The region of Mawsul on the upper Tigris where the Assyrian capital was located was too far north for the cultivation of date palms, but the Assyrian empire extended almost to the Persian gulf and the Assyrians had inherited the whole of Sumerian lore.
The excavations made at Nimrüd revealed many other monuments of the age of Ashur-na ir-pal, such as colossal lions, winged and human-headed, bas-reliefs of apes, and two statues of himself (one now in the Louvre, the other in the British Museum).
The development of Assyrian art can be followed from the ninth century down to the end of the seventh, a period of almost three centuries, because of the monuments due to other kings: Shalmaneser III (859–824), black obelisk and bronze bands decorating the gates of his palace; Tiglath-pileser III (745–727); Sargon II (722–705), the colossal winged and human-headed bulls found in his palace of Khors b d; Sennacherib (705–681); and finally Ashur-bani-pal (668–625), of whom we must say a little more.
To begin with the art, the most famous Assyrian bas-reliefs were created during his rule and were excavated from the ruins of Nineveh (Quyunjiq). Those basreliefs, which are one of the glories of the British Museum, represent hunting scenes and other animal scenes which suggest that the king’s palace included a kind of zoological garden. The sculptures prove a familiarity with the anatomy of animals, such as lions, that could hardly have been obtained during the brief excitement of the hunt. It is probable that wild animals were kept in cages, then released to provide the king and his familiars with easy sport. These amazing bas-reliefs show that the artists had observed lions and other animals in their full strength, also when wounded, bleeding, vomiting blood, and dying. One of them gives us an unforgettable vision of a lioness who has been wounded in the middle of her spine; she drags the lower part of her body which is paralyzed. Such representations remained almost unique in the history of art until the Renaissance and modern times.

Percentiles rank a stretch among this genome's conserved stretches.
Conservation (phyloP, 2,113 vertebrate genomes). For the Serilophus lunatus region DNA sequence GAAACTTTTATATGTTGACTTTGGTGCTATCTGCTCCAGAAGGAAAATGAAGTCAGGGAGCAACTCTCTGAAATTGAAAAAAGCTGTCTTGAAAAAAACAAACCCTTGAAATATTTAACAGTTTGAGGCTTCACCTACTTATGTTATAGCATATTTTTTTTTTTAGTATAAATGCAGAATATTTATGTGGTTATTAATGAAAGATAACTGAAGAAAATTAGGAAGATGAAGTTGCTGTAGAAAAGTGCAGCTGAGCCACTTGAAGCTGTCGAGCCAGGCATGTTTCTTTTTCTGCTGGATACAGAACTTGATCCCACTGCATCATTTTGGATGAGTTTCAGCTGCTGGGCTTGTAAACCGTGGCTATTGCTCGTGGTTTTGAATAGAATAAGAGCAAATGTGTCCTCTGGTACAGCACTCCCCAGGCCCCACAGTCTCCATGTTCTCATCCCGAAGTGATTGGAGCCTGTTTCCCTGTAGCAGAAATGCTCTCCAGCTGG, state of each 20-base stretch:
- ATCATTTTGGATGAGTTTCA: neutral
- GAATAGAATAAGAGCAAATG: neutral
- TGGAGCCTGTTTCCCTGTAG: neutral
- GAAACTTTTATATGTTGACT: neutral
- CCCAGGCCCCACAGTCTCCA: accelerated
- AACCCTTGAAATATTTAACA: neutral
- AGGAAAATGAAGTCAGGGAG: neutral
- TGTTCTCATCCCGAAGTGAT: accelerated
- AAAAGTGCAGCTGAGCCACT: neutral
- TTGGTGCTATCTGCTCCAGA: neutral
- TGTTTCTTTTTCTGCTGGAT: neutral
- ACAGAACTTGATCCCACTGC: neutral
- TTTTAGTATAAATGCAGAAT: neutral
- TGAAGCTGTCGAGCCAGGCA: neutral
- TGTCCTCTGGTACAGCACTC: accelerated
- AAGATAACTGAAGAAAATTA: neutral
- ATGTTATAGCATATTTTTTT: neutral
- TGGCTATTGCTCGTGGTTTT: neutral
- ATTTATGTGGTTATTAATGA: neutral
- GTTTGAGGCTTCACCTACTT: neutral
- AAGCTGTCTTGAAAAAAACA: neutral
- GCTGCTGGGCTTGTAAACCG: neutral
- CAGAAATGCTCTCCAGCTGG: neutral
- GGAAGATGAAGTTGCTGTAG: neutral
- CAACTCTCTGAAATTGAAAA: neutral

These hunting scenes would be sufficient to immortalize the name of Ashur-bani-pal and the memory of the unknown artists whom he employed, but he has other and greater titles to the gratitude of scholars. In addition to the bas-reliefs, the ruins of Quyunjiq hid a large number of clay tablets, which constituted the king’s library. It is a very fortunate circumstance that the library was found in situ at the very beginning of Assyriological investigations.³⁹⁶
It is probable that there were other royal libraries in Assyria prior to this one,³⁹⁷ but the library of Ashur-bani-pal is the only one available to us, and hence all the knowledge that it has brought to us must be credited to his age.
This does not mean that that knowledge was new knowledge, obtained by his own contemporaries. Far from it; it was new knowledge only in the sense that philological knowledge can be new. When one of our contemporaries discovers in a papyrus or in ancient codex an unknown text of Aristotle or Archimedes, that is a novelty, a great novelty, in spite of the fact that the text itself is very old. Let us put it this way: the discovery is new and startling, but the object discovered is old, and so is the knowledge that has suddenly been revealed.